In re: Attorney General Directive on Exit Polling

On September 30, 2009, the New Jersey Supreme Court upheld the Attorney General's ban on handing out voter rights cards at polling places and, in fact, went beyond the position sought by the Attorney General and banned all free speech activity (including exit polling by the press) within 100 feet of the polls. The Court read the various state statutes banning electioneering, obstruction, interference, and loitering at polls as evidence of a legislative desire to create a complete contact-free zone within 100 feet of polling places during elections.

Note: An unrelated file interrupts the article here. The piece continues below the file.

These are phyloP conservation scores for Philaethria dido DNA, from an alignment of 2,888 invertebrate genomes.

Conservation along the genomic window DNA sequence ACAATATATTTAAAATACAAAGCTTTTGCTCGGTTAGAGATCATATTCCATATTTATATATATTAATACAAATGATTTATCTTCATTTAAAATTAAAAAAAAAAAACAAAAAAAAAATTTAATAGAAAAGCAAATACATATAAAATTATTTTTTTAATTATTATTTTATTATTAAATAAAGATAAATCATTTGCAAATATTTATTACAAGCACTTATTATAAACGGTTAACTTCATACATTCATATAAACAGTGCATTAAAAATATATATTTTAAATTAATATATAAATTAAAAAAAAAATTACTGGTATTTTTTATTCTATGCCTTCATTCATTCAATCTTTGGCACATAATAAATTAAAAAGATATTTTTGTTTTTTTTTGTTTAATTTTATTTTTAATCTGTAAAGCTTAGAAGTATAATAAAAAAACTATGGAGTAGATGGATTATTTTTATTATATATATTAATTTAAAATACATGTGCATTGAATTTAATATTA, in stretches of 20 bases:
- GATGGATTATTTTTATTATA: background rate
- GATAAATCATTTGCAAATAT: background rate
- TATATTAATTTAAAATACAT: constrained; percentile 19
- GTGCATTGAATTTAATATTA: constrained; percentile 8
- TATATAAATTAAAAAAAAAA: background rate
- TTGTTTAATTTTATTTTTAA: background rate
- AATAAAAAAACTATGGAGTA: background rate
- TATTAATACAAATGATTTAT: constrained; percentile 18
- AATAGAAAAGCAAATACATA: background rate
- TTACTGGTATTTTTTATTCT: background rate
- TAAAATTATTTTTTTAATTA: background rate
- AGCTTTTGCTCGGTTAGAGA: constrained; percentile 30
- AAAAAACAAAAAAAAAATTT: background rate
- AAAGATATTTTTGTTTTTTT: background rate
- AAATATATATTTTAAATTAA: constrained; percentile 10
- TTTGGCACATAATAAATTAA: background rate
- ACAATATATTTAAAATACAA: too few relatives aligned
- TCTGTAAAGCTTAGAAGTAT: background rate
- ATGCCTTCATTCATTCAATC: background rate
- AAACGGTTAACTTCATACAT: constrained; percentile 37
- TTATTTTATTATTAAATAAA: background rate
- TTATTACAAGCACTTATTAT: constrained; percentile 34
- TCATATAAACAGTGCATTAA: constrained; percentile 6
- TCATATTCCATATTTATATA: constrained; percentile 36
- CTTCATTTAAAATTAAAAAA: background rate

The Court then held that the ban did not violate the right to free speech because of the substantial state interest in having people vote free from interference, because the ban is "narrowly tailored" to the polling sites, and because there are alternate channels of communications available to the ACLU-NJ and to the press (namely, that (1) while the ACLU-NJ cannot educate voters on Election Day, it can try to educate voters the other days of the year and (2) while press will not be able to effectively exit poll at the polling sites, they can exit poll by calling people on the phone). The Court rejected the ACLU-NJ's arguments that: (1) the statutes identify specific types of activities (that actually interfere with voting) that are prohibited and that all other free speech activity which is non-obstructive was intended to be allowed; and (2) the ban violates free speech rights under both the state and federal constitutions as the state has not set forth a compelling reason to prohibit any speech other than speech that intimidates, obstructs or actually interferes with voters.

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